Portrait of Chief Justice Thomas J. Moyer, Supreme Court of Ohio
On December 2nd, 2011, in an official session of the Supreme Court of Ohio attended by over 400 judges and leaders from throughout Ohio and the country, the Ohio Judicial Center was renamed the Chief Justice Thomas J. Moyer, Ohio Judicial Center. At the time of his untimely death on April 2, 2010 at age 70, Chief Justice Moyer was the longest-serving chief justice in the country, and he was the second longest-serving chief justice in Ohio's history. During the session, the official portrait of Chief Justice Moyer was accepted by the Court and permanently installed in the Grand Concourse. Chief Justice Moyer joins U.S. Presidents and other great leaders from the history of Ohio who are forever memorialized in this space.
In honor of the renaming and portrait dedication ceremony, the Court published a book of the writings and speeches of Chief Justice Moyer. The following excerpt from a statement by the Artist about her portrait, inspired by the Chief’s own words, is included in the publication.
“Great judges share with the great artists a vision for the big picture, the entirety of society; the artist and the judge share a concern for life in its many forms, its successes and its failures.”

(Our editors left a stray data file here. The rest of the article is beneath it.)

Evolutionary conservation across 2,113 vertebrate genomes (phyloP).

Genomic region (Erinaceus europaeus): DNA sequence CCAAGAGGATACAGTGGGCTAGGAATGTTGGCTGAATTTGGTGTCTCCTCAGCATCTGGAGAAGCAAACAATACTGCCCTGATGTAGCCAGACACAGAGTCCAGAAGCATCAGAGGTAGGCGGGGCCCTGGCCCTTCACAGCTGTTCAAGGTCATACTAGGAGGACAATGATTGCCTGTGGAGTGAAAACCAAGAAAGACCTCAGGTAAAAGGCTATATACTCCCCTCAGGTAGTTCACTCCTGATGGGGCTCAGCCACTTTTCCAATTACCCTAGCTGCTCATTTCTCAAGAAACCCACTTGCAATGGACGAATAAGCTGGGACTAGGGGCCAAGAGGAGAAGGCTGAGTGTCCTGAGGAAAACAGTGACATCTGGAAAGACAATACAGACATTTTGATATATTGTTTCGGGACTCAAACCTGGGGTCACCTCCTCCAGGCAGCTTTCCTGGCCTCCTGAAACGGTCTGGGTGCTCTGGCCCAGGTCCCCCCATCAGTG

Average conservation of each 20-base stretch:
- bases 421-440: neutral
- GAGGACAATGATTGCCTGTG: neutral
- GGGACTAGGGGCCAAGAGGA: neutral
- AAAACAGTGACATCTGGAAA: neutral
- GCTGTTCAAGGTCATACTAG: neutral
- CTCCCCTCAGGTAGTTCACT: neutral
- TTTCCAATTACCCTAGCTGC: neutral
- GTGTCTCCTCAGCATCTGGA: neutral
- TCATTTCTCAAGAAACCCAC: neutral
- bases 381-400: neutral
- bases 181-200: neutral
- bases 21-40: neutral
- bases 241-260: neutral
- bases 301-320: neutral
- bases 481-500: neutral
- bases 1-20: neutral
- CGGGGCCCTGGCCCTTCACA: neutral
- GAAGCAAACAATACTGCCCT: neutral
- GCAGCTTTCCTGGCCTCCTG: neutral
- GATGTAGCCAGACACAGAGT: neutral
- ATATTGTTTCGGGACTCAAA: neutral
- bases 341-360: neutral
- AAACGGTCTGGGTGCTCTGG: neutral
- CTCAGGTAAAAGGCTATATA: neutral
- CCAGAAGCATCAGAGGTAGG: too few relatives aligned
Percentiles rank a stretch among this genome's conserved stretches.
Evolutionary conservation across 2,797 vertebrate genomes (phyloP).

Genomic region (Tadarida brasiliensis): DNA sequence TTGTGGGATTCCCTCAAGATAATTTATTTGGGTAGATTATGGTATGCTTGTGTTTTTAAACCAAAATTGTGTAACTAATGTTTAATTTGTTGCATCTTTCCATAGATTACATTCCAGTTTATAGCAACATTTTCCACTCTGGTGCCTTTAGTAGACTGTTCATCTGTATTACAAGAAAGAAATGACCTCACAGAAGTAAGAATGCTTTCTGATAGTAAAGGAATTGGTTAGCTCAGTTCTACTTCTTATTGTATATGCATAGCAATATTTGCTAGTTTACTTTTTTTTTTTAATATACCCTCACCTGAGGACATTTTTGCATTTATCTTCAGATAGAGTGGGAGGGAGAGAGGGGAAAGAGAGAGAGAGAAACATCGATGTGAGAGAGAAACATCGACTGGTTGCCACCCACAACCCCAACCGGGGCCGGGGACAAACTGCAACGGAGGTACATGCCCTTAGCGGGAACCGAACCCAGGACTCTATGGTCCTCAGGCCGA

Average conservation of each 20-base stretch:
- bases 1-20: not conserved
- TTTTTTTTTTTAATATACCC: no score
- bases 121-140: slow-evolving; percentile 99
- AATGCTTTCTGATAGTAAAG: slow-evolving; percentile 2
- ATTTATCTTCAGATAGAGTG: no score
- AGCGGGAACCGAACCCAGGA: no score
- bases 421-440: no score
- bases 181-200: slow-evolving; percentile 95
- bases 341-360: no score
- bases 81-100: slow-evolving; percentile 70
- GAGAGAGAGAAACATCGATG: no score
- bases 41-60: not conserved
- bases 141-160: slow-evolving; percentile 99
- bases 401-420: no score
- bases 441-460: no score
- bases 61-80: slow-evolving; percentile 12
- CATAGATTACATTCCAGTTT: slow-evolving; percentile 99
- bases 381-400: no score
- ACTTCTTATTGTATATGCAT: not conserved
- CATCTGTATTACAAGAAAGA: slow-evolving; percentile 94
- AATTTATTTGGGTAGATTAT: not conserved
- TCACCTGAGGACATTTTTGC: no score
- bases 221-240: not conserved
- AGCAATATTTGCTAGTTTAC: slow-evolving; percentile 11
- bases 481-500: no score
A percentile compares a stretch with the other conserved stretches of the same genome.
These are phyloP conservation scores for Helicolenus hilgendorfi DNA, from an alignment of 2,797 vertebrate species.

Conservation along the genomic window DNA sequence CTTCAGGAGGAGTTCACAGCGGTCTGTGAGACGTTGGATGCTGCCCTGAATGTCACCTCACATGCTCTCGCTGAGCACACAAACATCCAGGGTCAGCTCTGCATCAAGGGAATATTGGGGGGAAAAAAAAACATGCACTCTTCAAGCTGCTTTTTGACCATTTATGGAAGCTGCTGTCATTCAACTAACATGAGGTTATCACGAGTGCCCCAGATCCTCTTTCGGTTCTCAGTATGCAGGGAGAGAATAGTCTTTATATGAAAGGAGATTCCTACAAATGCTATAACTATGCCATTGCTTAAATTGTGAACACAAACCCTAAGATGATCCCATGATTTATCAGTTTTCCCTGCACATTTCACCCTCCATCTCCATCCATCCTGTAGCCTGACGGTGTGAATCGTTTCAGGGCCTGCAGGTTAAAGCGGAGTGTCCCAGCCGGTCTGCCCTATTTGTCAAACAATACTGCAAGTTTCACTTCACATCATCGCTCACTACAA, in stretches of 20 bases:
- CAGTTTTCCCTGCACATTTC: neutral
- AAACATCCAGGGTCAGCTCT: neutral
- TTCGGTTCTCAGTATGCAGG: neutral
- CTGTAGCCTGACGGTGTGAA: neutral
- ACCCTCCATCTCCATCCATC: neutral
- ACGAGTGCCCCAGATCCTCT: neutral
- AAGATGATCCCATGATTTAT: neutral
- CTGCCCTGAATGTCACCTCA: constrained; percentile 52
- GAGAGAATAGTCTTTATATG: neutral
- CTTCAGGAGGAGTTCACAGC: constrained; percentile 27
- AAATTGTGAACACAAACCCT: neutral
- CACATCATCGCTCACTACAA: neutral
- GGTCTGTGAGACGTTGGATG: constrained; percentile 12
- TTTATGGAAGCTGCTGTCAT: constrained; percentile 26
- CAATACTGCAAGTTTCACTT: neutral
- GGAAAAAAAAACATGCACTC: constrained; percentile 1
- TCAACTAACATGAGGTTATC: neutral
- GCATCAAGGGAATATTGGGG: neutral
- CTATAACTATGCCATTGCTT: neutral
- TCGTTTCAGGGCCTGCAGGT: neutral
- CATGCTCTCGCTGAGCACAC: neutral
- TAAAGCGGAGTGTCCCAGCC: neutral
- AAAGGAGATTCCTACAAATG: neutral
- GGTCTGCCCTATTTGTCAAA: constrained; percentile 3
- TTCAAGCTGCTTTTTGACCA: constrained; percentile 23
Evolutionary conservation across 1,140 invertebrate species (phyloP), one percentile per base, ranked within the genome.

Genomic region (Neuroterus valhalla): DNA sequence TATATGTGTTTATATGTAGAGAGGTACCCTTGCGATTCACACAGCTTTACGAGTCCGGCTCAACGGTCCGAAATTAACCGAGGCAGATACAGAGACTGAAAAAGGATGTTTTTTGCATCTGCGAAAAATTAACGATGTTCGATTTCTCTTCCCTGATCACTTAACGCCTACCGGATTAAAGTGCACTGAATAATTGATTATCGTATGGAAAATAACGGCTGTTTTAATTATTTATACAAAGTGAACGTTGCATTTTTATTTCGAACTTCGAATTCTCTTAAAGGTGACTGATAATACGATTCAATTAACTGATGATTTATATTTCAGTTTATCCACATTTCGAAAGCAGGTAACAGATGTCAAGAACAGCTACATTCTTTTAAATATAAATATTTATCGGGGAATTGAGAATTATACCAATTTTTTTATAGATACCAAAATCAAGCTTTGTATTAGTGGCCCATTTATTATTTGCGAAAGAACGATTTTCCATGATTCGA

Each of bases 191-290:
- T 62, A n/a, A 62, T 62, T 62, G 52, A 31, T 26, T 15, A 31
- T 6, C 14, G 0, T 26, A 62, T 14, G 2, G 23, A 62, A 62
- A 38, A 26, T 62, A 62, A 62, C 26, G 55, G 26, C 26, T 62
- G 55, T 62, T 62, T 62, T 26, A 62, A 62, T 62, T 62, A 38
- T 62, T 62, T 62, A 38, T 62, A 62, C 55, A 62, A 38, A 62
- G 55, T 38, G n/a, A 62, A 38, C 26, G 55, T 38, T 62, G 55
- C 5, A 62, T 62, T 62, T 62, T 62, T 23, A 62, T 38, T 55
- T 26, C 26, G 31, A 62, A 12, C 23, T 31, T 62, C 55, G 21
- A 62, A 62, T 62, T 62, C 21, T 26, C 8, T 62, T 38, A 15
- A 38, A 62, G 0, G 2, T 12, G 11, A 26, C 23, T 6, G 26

-Chief Justice Thomas J. Moyer
“Inspired by this profound statement, my portrait humbly attempts to portray Thomas J. Moyer’s role in the history of our state and our nation… as a judge and as a man. It has been said that the role of a portrait artist is much like that of a biographer. Their work tells the story of an individual by creating a lasting record and a testament to their important role in history.
I offer to the court a work that portrays Chief Justice Thomas J. Moyer within the setting of the building that is his legacy, this magnificently restored home to the Ohio Supreme Court. He stands, gazing directly and intently at the viewer. Ready to approach the bench, he greets us; his right hand positioned as if to reach out and shake our own. This civil gesture and expression of equality, so important to Chief Justice Moyer, is an invitation to enter the court and mutually search for truth and justice. In his left hand, which bears his wedding ring, he holds the Constitution of the United States. He often spoke, in speeches and in private conversation, of how our nation is held together by the confines and rule of law as symbolized by this written document. Here, then, he is portrayed with the symbols of his life and loves...the law and his commitment to his wife, Mary.
…While working alone in the courtroom, I often considered the historical significance of this portrait. My hope is that Chief Justice Moyer would have been proud of my efforts. Although I did not have the privilege of know him personally, I am humbled and grateful that we will be forever linked…an artist and a judge.”
This portrait is the Artist’s fourth portrait for the State of Ohio. Previous works include portraits of Governors Bob Taft and Ted Strickland.
Honorable Mention, Members Only Competition, Portrait Society of America, 2012